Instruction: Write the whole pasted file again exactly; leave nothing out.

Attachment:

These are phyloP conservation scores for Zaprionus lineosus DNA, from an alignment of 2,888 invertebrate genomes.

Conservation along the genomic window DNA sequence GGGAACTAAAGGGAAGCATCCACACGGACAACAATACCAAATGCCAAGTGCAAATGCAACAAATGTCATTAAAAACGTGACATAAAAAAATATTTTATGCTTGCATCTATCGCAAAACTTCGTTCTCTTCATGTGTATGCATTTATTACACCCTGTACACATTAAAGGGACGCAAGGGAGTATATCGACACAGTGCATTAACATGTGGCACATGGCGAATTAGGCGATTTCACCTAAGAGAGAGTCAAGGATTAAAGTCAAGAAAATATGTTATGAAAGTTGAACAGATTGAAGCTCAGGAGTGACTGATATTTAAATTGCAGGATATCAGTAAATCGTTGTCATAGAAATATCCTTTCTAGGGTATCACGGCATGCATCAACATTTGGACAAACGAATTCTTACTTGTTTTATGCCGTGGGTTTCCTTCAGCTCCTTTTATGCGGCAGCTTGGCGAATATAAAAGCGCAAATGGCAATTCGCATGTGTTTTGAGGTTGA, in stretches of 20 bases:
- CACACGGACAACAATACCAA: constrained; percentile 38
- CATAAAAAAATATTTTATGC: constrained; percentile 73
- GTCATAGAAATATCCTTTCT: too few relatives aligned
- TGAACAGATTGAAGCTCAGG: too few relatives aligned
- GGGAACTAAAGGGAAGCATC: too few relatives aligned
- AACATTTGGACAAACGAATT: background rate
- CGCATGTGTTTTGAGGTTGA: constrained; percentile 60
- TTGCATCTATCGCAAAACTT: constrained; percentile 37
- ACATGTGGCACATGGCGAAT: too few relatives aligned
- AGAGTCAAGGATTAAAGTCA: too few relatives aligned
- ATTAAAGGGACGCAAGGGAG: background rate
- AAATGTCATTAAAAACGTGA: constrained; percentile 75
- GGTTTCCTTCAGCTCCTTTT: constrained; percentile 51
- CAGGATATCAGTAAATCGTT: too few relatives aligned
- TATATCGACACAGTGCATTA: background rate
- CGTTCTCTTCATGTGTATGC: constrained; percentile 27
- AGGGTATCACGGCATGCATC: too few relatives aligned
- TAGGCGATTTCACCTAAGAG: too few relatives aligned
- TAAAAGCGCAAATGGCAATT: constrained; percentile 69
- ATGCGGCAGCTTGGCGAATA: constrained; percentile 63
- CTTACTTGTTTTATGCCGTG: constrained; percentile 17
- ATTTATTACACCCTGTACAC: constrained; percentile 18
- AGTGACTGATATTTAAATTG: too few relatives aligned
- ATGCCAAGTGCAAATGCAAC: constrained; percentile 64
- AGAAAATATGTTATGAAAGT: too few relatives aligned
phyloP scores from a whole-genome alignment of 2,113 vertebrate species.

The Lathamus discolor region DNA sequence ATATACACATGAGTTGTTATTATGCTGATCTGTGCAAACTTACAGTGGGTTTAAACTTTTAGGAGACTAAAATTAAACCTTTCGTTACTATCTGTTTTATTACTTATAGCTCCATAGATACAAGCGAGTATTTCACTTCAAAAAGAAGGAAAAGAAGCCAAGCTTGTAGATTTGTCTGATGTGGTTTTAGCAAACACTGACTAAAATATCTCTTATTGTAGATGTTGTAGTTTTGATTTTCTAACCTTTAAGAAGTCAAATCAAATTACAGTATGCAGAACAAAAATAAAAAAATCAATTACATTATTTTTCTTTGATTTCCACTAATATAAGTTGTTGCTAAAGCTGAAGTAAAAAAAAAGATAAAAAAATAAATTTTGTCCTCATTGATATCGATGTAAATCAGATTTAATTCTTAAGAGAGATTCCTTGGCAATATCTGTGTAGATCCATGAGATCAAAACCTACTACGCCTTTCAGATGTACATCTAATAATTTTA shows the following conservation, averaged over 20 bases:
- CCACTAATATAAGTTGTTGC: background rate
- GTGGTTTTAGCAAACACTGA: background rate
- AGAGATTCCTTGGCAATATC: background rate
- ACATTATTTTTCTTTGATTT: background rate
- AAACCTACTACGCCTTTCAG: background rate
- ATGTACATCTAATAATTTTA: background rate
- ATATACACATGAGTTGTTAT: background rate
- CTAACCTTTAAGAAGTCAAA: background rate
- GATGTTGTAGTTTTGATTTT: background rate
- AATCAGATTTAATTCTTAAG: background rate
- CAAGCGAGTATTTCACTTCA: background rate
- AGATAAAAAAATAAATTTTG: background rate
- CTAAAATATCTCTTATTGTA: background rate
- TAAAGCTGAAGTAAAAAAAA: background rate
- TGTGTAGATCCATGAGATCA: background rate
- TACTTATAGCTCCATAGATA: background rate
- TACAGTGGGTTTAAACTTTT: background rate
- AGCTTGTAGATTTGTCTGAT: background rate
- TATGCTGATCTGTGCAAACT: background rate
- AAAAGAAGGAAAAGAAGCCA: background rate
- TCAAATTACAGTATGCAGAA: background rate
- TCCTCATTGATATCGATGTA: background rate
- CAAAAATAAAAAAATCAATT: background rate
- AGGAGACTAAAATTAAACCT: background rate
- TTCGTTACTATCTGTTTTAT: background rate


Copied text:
These are phyloP conservation scores for Zaprionus lineosus DNA, from an alignment of 2,888 invertebrate genomes.

Conservation along the genomic window DNA sequence GGGAACTAAAGGGAAGCATCCACACGGACAACAATACCAAATGCCAAGTGCAAATGCAACAAATGTCATTAAAAACGTGACATAAAAAAATATTTTATGCTTGCATCTATCGCAAAACTTCGTTCTCTTCATGTGTATGCATTTATTACACCCTGTACACATTAAAGGGACGCAAGGGAGTATATCGACACAGTGCATTAACATGTGGCACATGGCGAATTAGGCGATTTCACCTAAGAGAGAGTCAAGGATTAAAGTCAAGAAAATATGTTATGAAAGTTGAACAGATTGAAGCTCAGGAGTGACTGATATTTAAATTGCAGGATATCAGTAAATCGTTGTCATAGAAATATCCTTTCTAGGGTATCACGGCATGCATCAACATTTGGACAAACGAATTCTTACTTGTTTTATGCCGTGGGTTTCCTTCAGCTCCTTTTATGCGGCAGCTTGGCGAATATAAAAGCGCAAATGGCAATTCGCATGTGTTTTGAGGTTGA, in stretches of 20 bases:
- CACACGGACAACAATACCAA: constrained; percentile 38
- CATAAAAAAATATTTTATGC: constrained; percentile 73
- GTCATAGAAATATCCTTTCT: too few relatives aligned
- TGAACAGATTGAAGCTCAGG: too few relatives aligned
- GGGAACTAAAGGGAAGCATC: too few relatives aligned
- AACATTTGGACAAACGAATT: background rate
- CGCATGTGTTTTGAGGTTGA: constrained; percentile 60
- TTGCATCTATCGCAAAACTT: constrained; percentile 37
- ACATGTGGCACATGGCGAAT: too few relatives aligned
- AGAGTCAAGGATTAAAGTCA: too few relatives aligned
- ATTAAAGGGACGCAAGGGAG: background rate
- AAATGTCATTAAAAACGTGA: constrained; percentile 75
- GGTTTCCTTCAGCTCCTTTT: constrained; percentile 51
- CAGGATATCAGTAAATCGTT: too few relatives aligned
- TATATCGACACAGTGCATTA: background rate
- CGTTCTCTTCATGTGTATGC: constrained; percentile 27
- AGGGTATCACGGCATGCATC: too few relatives aligned
- TAGGCGATTTCACCTAAGAG: too few relatives aligned
- TAAAAGCGCAAATGGCAATT: constrained; percentile 69
- ATGCGGCAGCTTGGCGAATA: constrained; percentile 63
- CTTACTTGTTTTATGCCGTG: constrained; percentile 17
- ATTTATTACACCCTGTACAC: constrained; percentile 18
- AGTGACTGATATTTAAATTG: too few relatives aligned
- ATGCCAAGTGCAAATGCAAC: constrained; percentile 64
- AGAAAATATGTTATGAAAGT: too few relatives aligned
phyloP scores from a whole-genome alignment of 2,113 vertebrate species.

The Lathamus discolor region DNA sequence ATATACACATGAGTTGTTATTATGCTGATCTGTGCAAACTTACAGTGGGTTTAAACTTTTAGGAGACTAAAATTAAACCTTTCGTTACTATCTGTTTTATTACTTATAGCTCCATAGATACAAGCGAGTATTTCACTTCAAAAAGAAGGAAAAGAAGCCAAGCTTGTAGATTTGTCTGATGTGGTTTTAGCAAACACTGACTAAAATATCTCTTATTGTAGATGTTGTAGTTTTGATTTTCTAACCTTTAAGAAGTCAAATCAAATTACAGTATGCAGAACAAAAATAAAAAAATCAATTACATTATTTTTCTTTGATTTCCACTAATATAAGTTGTTGCTAAAGCTGAAGTAAAAAAAAAGATAAAAAAATAAATTTTGTCCTCATTGATATCGATGTAAATCAGATTTAATTCTTAAGAGAGATTCCTTGGCAATATCTGTGTAGATCCATGAGATCAAAACCTACTACGCCTTTCAGATGTACATCTAATAATTTTA shows the following conservation, averaged over 20 bases:
- CCACTAATATAAGTTGTTGC: background rate
- GTGGTTTTAGCAAACACTGA: background rate
- AGAGATTCCTTGGCAATATC: background rate
- ACATTATTTTTCTTTGATTT: background rate
- AAACCTACTACGCCTTTCAG: background rate
- ATGTACATCTAATAATTTTA: background rate
- ATATACACATGAGTTGTTAT: background rate
- CTAACCTTTAAGAAGTCAAA: background rate
- GATGTTGTAGTTTTGATTTT: background rate
- AATCAGATTTAATTCTTAAG: background rate
- CAAGCGAGTATTTCACTTCA: background rate
- AGATAAAAAAATAAATTTTG: background rate
- CTAAAATATCTCTTATTGTA: background rate
- TAAAGCTGAAGTAAAAAAAA: background rate
- TGTGTAGATCCATGAGATCA: background rate
- TACTTATAGCTCCATAGATA: background rate
- TACAGTGGGTTTAAACTTTT: background rate
- AGCTTGTAGATTTGTCTGAT: background rate
- TATGCTGATCTGTGCAAACT: background rate
- AAAAGAAGGAAAAGAAGCCA: background rate
- TCAAATTACAGTATGCAGAA: background rate
- TCCTCATTGATATCGATGTA: background rate
- CAAAAATAAAAAAATCAATT: background rate
- AGGAGACTAAAATTAAACCT: background rate
- TTCGTTACTATCTGTTTTAT: background rate